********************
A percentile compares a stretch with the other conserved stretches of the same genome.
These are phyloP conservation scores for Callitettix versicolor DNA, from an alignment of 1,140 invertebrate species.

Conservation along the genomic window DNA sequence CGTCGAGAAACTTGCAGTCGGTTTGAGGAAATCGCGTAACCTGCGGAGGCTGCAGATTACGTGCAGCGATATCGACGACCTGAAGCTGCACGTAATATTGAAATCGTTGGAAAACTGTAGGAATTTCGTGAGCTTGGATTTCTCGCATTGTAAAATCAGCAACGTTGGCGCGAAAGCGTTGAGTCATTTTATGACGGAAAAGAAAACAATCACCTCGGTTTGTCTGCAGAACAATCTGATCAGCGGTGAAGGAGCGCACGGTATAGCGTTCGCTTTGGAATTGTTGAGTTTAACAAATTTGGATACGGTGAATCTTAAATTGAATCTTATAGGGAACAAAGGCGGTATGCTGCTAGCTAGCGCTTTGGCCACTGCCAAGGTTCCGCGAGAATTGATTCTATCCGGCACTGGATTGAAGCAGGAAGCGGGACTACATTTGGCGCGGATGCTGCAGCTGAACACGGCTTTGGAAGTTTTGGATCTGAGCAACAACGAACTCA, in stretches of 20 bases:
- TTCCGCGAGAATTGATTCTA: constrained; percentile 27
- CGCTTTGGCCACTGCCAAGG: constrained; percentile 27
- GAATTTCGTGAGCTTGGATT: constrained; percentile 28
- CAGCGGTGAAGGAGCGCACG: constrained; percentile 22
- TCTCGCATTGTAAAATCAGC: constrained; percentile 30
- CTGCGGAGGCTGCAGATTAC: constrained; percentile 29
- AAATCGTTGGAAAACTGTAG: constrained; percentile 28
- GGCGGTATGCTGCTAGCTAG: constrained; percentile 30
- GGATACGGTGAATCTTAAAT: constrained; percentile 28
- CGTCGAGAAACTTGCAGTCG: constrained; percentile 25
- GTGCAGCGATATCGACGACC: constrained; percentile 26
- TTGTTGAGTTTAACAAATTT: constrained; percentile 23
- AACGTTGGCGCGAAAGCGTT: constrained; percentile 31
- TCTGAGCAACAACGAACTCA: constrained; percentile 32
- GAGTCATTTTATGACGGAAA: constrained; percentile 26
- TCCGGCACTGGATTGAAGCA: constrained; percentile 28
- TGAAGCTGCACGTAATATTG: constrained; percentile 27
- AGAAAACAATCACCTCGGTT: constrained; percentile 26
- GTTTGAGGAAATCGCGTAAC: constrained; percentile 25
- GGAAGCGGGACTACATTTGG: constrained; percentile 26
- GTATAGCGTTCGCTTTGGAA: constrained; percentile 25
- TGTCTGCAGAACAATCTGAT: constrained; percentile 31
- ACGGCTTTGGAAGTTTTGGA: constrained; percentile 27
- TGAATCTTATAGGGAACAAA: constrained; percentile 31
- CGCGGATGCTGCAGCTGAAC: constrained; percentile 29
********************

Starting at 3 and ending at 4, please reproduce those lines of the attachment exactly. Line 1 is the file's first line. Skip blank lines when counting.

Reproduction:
Conservation along the genomic window DNA sequence CGTCGAGAAACTTGCAGTCGGTTTGAGGAAATCGCGTAACCTGCGGAGGCTGCAGATTACGTGCAGCGATATCGACGACCTGAAGCTGCACGTAATATTGAAATCGTTGGAAAACTGTAGGAATTTCGTGAGCTTGGATTTCTCGCATTGTAAAATCAGCAACGTTGGCGCGAAAGCGTTGAGTCATTTTATGACGGAAAAGAAAACAATCACCTCGGTTTGTCTGCAGAACAATCTGATCAGCGGTGAAGGAGCGCACGGTATAGCGTTCGCTTTGGAATTGTTGAGTTTAACAAATTTGGATACGGTGAATCTTAAATTGAATCTTATAGGGAACAAAGGCGGTATGCTGCTAGCTAGCGCTTTGGCCACTGCCAAGGTTCCGCGAGAATTGATTCTATCCGGCACTGGATTGAAGCAGGAAGCGGGACTACATTTGGCGCGGATGCTGCAGCTGAACACGGCTTTGGAAGTTTTGGATCTGAGCAACAACGAACTCA, in stretches of 20 bases:
- TTCCGCGAGAATTGATTCTA: constrained; percentile 27